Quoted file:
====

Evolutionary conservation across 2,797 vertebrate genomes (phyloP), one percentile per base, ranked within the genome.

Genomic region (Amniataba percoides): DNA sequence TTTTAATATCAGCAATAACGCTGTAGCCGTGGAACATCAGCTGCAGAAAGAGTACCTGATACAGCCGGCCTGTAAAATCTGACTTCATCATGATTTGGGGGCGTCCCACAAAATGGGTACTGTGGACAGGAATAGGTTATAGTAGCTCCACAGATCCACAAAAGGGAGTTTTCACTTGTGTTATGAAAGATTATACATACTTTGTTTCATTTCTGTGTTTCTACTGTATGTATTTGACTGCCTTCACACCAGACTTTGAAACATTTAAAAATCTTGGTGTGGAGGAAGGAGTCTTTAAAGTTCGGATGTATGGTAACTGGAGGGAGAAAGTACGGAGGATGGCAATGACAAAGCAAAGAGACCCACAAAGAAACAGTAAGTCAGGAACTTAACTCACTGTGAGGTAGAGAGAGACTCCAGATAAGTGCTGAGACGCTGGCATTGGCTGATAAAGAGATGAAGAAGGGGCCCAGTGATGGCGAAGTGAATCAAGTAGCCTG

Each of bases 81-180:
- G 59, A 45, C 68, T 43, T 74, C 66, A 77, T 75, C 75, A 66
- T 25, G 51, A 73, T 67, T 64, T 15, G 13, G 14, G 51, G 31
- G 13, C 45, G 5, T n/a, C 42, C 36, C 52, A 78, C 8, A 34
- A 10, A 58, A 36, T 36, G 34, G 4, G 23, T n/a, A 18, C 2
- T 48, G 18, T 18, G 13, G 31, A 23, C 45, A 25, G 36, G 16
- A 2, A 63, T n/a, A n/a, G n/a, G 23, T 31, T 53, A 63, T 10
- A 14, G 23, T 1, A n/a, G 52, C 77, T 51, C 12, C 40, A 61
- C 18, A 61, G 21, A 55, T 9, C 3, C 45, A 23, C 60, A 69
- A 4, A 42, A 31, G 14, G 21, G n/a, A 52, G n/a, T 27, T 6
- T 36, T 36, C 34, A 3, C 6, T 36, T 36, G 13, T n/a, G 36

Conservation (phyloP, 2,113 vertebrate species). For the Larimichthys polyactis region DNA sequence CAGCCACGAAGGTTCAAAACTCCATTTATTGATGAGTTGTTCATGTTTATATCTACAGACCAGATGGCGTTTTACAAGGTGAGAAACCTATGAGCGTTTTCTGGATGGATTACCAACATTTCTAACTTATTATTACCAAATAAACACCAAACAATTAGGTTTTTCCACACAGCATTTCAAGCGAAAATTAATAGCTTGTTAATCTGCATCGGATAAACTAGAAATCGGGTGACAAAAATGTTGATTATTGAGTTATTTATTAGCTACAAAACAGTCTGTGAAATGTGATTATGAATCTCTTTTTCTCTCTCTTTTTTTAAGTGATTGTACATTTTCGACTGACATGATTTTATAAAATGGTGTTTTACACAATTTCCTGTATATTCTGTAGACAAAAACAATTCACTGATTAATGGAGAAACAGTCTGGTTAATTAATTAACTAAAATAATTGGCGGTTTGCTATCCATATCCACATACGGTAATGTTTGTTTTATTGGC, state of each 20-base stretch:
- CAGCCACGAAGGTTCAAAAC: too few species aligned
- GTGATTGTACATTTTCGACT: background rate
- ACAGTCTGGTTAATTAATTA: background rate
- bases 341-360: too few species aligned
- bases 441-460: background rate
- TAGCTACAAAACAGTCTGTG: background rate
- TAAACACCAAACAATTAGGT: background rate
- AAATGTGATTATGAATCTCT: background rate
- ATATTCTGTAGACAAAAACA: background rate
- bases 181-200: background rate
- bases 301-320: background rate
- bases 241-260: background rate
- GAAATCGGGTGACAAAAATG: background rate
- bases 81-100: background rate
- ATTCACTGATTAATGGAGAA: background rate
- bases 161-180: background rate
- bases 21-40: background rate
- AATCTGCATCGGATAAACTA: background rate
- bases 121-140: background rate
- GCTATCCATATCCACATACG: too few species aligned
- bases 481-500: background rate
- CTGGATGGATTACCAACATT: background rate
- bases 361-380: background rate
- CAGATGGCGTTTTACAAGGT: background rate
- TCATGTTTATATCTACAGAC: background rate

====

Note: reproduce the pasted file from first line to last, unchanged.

Evolutionary conservation across 2,797 vertebrate genomes (phyloP), one percentile per base, ranked within the genome.

Genomic region (Amniataba percoides): DNA sequence TTTTAATATCAGCAATAACGCTGTAGCCGTGGAACATCAGCTGCAGAAAGAGTACCTGATACAGCCGGCCTGTAAAATCTGACTTCATCATGATTTGGGGGCGTCCCACAAAATGGGTACTGTGGACAGGAATAGGTTATAGTAGCTCCACAGATCCACAAAAGGGAGTTTTCACTTGTGTTATGAAAGATTATACATACTTTGTTTCATTTCTGTGTTTCTACTGTATGTATTTGACTGCCTTCACACCAGACTTTGAAACATTTAAAAATCTTGGTGTGGAGGAAGGAGTCTTTAAAGTTCGGATGTATGGTAACTGGAGGGAGAAAGTACGGAGGATGGCAATGACAAAGCAAAGAGACCCACAAAGAAACAGTAAGTCAGGAACTTAACTCACTGTGAGGTAGAGAGAGACTCCAGATAAGTGCTGAGACGCTGGCATTGGCTGATAAAGAGATGAAGAAGGGGCCCAGTGATGGCGAAGTGAATCAAGTAGCCTG

Each of bases 81-180:
- G 59, A 45, C 68, T 43, T 74, C 66, A 77, T 75, C 75, A 66
- T 25, G 51, A 73, T 67, T 64, T 15, G 13, G 14, G 51, G 31
- G 13, C 45, G 5, T n/a, C 42, C 36, C 52, A 78, C 8, A 34
- A 10, A 58, A 36, T 36, G 34, G 4, G 23, T n/a, A 18, C 2
- T 48, G 18, T 18, G 13, G 31, A 23, C 45, A 25, G 36, G 16
- A 2, A 63, T n/a, A n/a, G n/a, G 23, T 31, T 53, A 63, T 10
- A 14, G 23, T 1, A n/a, G 52, C 77, T 51, C 12, C 40, A 61
- C 18, A 61, G 21, A 55, T 9, C 3, C 45, A 23, C 60, A 69
- A 4, A 42, A 31, G 14, G 21, G n/a, A 52, G n/a, T 27, T 6
- T 36, T 36, C 34, A 3, C 6, T 36, T 36, G 13, T n/a, G 36

Conservation (phyloP, 2,113 vertebrate species). For the Larimichthys polyactis region DNA sequence CAGCCACGAAGGTTCAAAACTCCATTTATTGATGAGTTGTTCATGTTTATATCTACAGACCAGATGGCGTTTTACAAGGTGAGAAACCTATGAGCGTTTTCTGGATGGATTACCAACATTTCTAACTTATTATTACCAAATAAACACCAAACAATTAGGTTTTTCCACACAGCATTTCAAGCGAAAATTAATAGCTTGTTAATCTGCATCGGATAAACTAGAAATCGGGTGACAAAAATGTTGATTATTGAGTTATTTATTAGCTACAAAACAGTCTGTGAAATGTGATTATGAATCTCTTTTTCTCTCTCTTTTTTTAAGTGATTGTACATTTTCGACTGACATGATTTTATAAAATGGTGTTTTACACAATTTCCTGTATATTCTGTAGACAAAAACAATTCACTGATTAATGGAGAAACAGTCTGGTTAATTAATTAACTAAAATAATTGGCGGTTTGCTATCCATATCCACATACGGTAATGTTTGTTTTATTGGC, state of each 20-base stretch:
- CAGCCACGAAGGTTCAAAAC: too few species aligned
- GTGATTGTACATTTTCGACT: background rate
- ACAGTCTGGTTAATTAATTA: background rate
- bases 341-360: too few species aligned
- bases 441-460: background rate
- TAGCTACAAAACAGTCTGTG: background rate
- TAAACACCAAACAATTAGGT: background rate
- AAATGTGATTATGAATCTCT: background rate
- ATATTCTGTAGACAAAAACA: background rate
- bases 181-200: background rate
- bases 301-320: background rate
- bases 241-260: background rate
- GAAATCGGGTGACAAAAATG: background rate
- bases 81-100: background rate
- ATTCACTGATTAATGGAGAA: background rate
- bases 161-180: background rate
- bases 21-40: background rate
- AATCTGCATCGGATAAACTA: background rate
- bases 121-140: background rate
- GCTATCCATATCCACATACG: too few species aligned
- bases 481-500: background rate
- CTGGATGGATTACCAACATT: background rate
- bases 361-380: background rate
- CAGATGGCGTTTTACAAGGT: background rate
- TCATGTTTATATCTACAGAC: background rate